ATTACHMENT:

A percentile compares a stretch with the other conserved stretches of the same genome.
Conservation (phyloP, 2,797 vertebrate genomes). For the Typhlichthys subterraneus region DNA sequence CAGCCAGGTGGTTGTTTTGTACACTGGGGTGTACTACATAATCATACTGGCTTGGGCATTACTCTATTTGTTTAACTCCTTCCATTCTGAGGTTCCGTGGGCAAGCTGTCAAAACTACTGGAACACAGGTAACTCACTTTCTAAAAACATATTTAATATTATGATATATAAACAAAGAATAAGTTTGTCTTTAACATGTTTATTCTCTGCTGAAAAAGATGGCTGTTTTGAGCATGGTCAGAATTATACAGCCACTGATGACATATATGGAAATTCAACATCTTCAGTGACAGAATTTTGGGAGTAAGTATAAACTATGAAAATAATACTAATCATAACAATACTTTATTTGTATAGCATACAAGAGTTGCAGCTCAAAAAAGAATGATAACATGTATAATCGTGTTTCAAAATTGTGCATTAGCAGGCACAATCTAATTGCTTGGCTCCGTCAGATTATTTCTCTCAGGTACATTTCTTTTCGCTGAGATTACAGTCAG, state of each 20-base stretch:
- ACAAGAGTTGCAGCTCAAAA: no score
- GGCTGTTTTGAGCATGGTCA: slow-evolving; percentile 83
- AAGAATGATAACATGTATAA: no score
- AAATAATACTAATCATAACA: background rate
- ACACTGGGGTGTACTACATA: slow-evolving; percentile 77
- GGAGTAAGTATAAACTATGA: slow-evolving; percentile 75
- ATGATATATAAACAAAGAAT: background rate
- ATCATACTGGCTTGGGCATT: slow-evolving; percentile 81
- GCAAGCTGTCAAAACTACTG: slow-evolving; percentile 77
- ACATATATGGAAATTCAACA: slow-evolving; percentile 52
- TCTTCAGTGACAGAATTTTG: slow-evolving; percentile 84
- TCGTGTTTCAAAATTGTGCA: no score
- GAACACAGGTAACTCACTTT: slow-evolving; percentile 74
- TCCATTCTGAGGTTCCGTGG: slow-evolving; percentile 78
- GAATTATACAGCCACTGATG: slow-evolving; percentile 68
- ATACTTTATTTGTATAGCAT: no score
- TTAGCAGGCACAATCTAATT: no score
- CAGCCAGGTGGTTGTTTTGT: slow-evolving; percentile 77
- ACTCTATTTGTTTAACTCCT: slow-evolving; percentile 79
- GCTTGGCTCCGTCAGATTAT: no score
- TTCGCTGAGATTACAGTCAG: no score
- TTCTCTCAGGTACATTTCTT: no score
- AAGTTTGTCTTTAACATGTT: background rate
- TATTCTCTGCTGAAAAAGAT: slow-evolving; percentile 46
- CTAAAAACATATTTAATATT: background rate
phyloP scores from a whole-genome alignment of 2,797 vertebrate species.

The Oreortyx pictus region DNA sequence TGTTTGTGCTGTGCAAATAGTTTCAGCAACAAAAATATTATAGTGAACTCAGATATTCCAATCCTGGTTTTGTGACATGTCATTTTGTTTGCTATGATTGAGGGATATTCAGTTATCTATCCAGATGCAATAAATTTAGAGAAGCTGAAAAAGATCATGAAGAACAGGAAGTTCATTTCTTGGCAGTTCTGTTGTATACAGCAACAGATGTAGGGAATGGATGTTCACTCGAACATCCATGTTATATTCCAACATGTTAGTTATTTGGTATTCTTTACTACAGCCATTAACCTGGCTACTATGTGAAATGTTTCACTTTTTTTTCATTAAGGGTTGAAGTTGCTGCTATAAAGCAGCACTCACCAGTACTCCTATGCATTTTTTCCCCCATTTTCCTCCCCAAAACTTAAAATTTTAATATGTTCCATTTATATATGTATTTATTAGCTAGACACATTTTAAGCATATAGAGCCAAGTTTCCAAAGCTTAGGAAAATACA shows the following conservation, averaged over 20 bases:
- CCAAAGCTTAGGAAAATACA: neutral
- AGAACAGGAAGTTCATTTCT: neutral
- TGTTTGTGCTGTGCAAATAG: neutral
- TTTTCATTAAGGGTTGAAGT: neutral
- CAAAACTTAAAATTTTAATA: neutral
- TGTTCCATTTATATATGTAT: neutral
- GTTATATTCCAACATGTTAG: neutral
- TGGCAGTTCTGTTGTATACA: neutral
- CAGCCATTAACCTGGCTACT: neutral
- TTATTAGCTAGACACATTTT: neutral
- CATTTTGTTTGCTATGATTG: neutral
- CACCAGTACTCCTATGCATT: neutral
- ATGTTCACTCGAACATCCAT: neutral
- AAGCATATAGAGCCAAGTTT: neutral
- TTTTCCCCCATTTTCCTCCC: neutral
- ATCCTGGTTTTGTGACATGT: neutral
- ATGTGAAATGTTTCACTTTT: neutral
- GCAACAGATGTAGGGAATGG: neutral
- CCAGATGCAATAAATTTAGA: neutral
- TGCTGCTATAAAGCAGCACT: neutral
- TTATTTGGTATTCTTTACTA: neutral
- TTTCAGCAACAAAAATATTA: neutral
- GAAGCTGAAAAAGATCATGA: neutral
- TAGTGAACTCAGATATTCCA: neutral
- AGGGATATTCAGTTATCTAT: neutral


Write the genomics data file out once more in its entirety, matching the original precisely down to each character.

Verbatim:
A percentile compares a stretch with the other conserved stretches of the same genome.
Conservation (phyloP, 2,797 vertebrate genomes). For the Typhlichthys subterraneus region DNA sequence CAGCCAGGTGGTTGTTTTGTACACTGGGGTGTACTACATAATCATACTGGCTTGGGCATTACTCTATTTGTTTAACTCCTTCCATTCTGAGGTTCCGTGGGCAAGCTGTCAAAACTACTGGAACACAGGTAACTCACTTTCTAAAAACATATTTAATATTATGATATATAAACAAAGAATAAGTTTGTCTTTAACATGTTTATTCTCTGCTGAAAAAGATGGCTGTTTTGAGCATGGTCAGAATTATACAGCCACTGATGACATATATGGAAATTCAACATCTTCAGTGACAGAATTTTGGGAGTAAGTATAAACTATGAAAATAATACTAATCATAACAATACTTTATTTGTATAGCATACAAGAGTTGCAGCTCAAAAAAGAATGATAACATGTATAATCGTGTTTCAAAATTGTGCATTAGCAGGCACAATCTAATTGCTTGGCTCCGTCAGATTATTTCTCTCAGGTACATTTCTTTTCGCTGAGATTACAGTCAG, state of each 20-base stretch:
- ACAAGAGTTGCAGCTCAAAA: no score
- GGCTGTTTTGAGCATGGTCA: slow-evolving; percentile 83
- AAGAATGATAACATGTATAA: no score
- AAATAATACTAATCATAACA: background rate
- ACACTGGGGTGTACTACATA: slow-evolving; percentile 77
- GGAGTAAGTATAAACTATGA: slow-evolving; percentile 75
- ATGATATATAAACAAAGAAT: background rate
- ATCATACTGGCTTGGGCATT: slow-evolving; percentile 81
- GCAAGCTGTCAAAACTACTG: slow-evolving; percentile 77
- ACATATATGGAAATTCAACA: slow-evolving; percentile 52
- TCTTCAGTGACAGAATTTTG: slow-evolving; percentile 84
- TCGTGTTTCAAAATTGTGCA: no score
- GAACACAGGTAACTCACTTT: slow-evolving; percentile 74
- TCCATTCTGAGGTTCCGTGG: slow-evolving; percentile 78
- GAATTATACAGCCACTGATG: slow-evolving; percentile 68
- ATACTTTATTTGTATAGCAT: no score
- TTAGCAGGCACAATCTAATT: no score
- CAGCCAGGTGGTTGTTTTGT: slow-evolving; percentile 77
- ACTCTATTTGTTTAACTCCT: slow-evolving; percentile 79
- GCTTGGCTCCGTCAGATTAT: no score
- TTCGCTGAGATTACAGTCAG: no score
- TTCTCTCAGGTACATTTCTT: no score
- AAGTTTGTCTTTAACATGTT: background rate
- TATTCTCTGCTGAAAAAGAT: slow-evolving; percentile 46
- CTAAAAACATATTTAATATT: background rate
phyloP scores from a whole-genome alignment of 2,797 vertebrate species.

The Oreortyx pictus region DNA sequence TGTTTGTGCTGTGCAAATAGTTTCAGCAACAAAAATATTATAGTGAACTCAGATATTCCAATCCTGGTTTTGTGACATGTCATTTTGTTTGCTATGATTGAGGGATATTCAGTTATCTATCCAGATGCAATAAATTTAGAGAAGCTGAAAAAGATCATGAAGAACAGGAAGTTCATTTCTTGGCAGTTCTGTTGTATACAGCAACAGATGTAGGGAATGGATGTTCACTCGAACATCCATGTTATATTCCAACATGTTAGTTATTTGGTATTCTTTACTACAGCCATTAACCTGGCTACTATGTGAAATGTTTCACTTTTTTTTCATTAAGGGTTGAAGTTGCTGCTATAAAGCAGCACTCACCAGTACTCCTATGCATTTTTTCCCCCATTTTCCTCCCCAAAACTTAAAATTTTAATATGTTCCATTTATATATGTATTTATTAGCTAGACACATTTTAAGCATATAGAGCCAAGTTTCCAAAGCTTAGGAAAATACA shows the following conservation, averaged over 20 bases:
- CCAAAGCTTAGGAAAATACA: neutral
- AGAACAGGAAGTTCATTTCT: neutral
- TGTTTGTGCTGTGCAAATAG: neutral
- TTTTCATTAAGGGTTGAAGT: neutral
- CAAAACTTAAAATTTTAATA: neutral
- TGTTCCATTTATATATGTAT: neutral
- GTTATATTCCAACATGTTAG: neutral
- TGGCAGTTCTGTTGTATACA: neutral
- CAGCCATTAACCTGGCTACT: neutral
- TTATTAGCTAGACACATTTT: neutral
- CATTTTGTTTGCTATGATTG: neutral
- CACCAGTACTCCTATGCATT: neutral
- ATGTTCACTCGAACATCCAT: neutral
- AAGCATATAGAGCCAAGTTT: neutral
- TTTTCCCCCATTTTCCTCCC: neutral
- ATCCTGGTTTTGTGACATGT: neutral
- ATGTGAAATGTTTCACTTTT: neutral
- GCAACAGATGTAGGGAATGG: neutral
- CCAGATGCAATAAATTTAGA: neutral
- TGCTGCTATAAAGCAGCACT: neutral
- TTATTTGGTATTCTTTACTA: neutral
- TTTCAGCAACAAAAATATTA: neutral
- GAAGCTGAAAAAGATCATGA: neutral
- TAGTGAACTCAGATATTCCA: neutral
- AGGGATATTCAGTTATCTAT: neutral